Eventually I did have to move to lower cost rental accommodation. For many, they may not have work or suitable accommodation, and I cannot imagine what life is like for them.  I spoke to one lady who was sleeping in a chair at a relative’s place, having lost everything. For many who are older, there will be no opportunity to work again, to re-establish an asset base, and it can mean that already they have been reduced in a short time from able to manage financially to joining the ranks of the poorest in our society.  They may need to rely on family (sympathetic or not) or charities for support.

Its is important to get financial counselling appropriate to your own situation at this point. Financial laws are different in different countries regarding processes such as bankruptcy.

Phase 3: Managing longer term impacts

This will be an individual matter depending on each person’s circumstances.  For me, though initially I had a good job and was able to survive week to week, I had, when under the scammer’s spell, taken money from my superannuation/retirement fund that I was not allowed to do.  It took me 2 years of legal negotiation with the Australian Tax Office to find that I would be taxed at the highest rate on this money, leaving me with a tax bill of over AU$76,000 in addition to all that I had lost. It was a hard lesson that organisations such as these do not have any compassion for a person’s circumstances, even when there is, within the law, supposed ‘discretion’.

At about this point, I was also retrenched from my job.  Whilst I did receive a redundancy payment, over time I found I was not able to find another suitable job.  I put this down to my age of being 61 years old.  As a consequence, I found myself in extreme hardship, not being able to cover my outgoings with a meagre unemployment support, which in Australia we call Newstart.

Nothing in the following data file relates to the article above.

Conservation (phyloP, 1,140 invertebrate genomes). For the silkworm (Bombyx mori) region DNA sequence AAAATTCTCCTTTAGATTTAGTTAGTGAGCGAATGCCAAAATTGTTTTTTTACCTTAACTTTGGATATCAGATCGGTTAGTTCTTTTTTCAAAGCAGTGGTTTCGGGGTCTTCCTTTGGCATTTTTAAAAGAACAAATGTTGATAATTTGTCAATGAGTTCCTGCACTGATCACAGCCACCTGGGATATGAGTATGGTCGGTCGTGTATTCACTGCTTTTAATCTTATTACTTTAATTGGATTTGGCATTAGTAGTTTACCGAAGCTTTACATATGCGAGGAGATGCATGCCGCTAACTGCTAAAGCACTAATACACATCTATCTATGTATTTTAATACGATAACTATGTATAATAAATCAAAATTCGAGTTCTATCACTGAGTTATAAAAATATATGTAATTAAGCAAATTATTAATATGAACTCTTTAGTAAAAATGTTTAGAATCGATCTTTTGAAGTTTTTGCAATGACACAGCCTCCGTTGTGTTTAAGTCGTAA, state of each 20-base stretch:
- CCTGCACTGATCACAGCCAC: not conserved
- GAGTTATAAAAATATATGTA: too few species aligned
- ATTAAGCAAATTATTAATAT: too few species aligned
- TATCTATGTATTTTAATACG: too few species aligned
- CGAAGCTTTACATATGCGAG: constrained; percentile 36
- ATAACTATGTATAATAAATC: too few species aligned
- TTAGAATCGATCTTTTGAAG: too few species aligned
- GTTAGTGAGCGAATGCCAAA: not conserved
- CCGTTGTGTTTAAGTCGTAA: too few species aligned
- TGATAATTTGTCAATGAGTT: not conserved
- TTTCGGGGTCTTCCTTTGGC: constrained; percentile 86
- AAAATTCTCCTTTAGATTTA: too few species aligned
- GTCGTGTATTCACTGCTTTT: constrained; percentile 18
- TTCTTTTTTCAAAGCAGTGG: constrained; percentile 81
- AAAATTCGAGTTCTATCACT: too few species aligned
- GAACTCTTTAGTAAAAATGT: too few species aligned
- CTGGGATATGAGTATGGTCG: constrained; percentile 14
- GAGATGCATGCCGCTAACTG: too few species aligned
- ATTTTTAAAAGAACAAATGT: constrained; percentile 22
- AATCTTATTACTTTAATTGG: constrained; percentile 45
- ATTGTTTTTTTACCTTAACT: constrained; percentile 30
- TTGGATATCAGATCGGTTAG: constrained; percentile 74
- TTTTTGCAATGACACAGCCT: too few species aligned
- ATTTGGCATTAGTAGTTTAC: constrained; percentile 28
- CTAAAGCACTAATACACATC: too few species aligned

TaxLimitationOnBusinessLossesThis meant I could have been out on the street, loosing my rental accommodation, if not for being able to get some hardship money from my superannuation/retirement fund. I have joined the ranks of the poor and possibly destitute.  I am sure this is similar to many that have fallen victim to the professional fraudsters that we know as scammers.

In summary, the loss of money from being defrauded by scammers may bring on periods of extreme adjustments in lifestyle. This may occur at the point of realisation, or later, but is likely to be significant, commensurate with the amounts of money lost. Full impacts may not be known initially, but may be revealed years later.  Whenever it is revealed, it is likely to be in a negative direction.

My thought and prayers go out to all who find themselves in this situation.

I think my friend is being scammed…

I was contacted recently by a woman who was concerned for her friend and wanted some urgent advice.  “I have been listening to a friend’s beautiful love story unfolding, and then realised where it was heading”, she said.  She had seen the same pattern previously herself but had pulled out.  She had found my blog and got in touch. She acknowledged that “Although we are both intelligent women our need to be loved, and love, is stronger than reason, as you know”.  Yes, I know this only too well and at a high cost.

I had already been thinking about this question, and had even drafted a book outline on the topic.  I had been warned by friends, but disregarded the warnings, and have ‘kicked myself’ since.  So here are a few pointers to help, from the perspective of being a friend. (Remember that men can also be scammed by women, its not allways this way around.)

Understand how scams/scammers work

It important that you understand how scammers work so you can understand what is happening to your friend.

  1. The scammer has gathered information on your friend, and knows their weak points, and how much they want to be loved.  They will have no qualms about using this against your friend to their monetary advantage.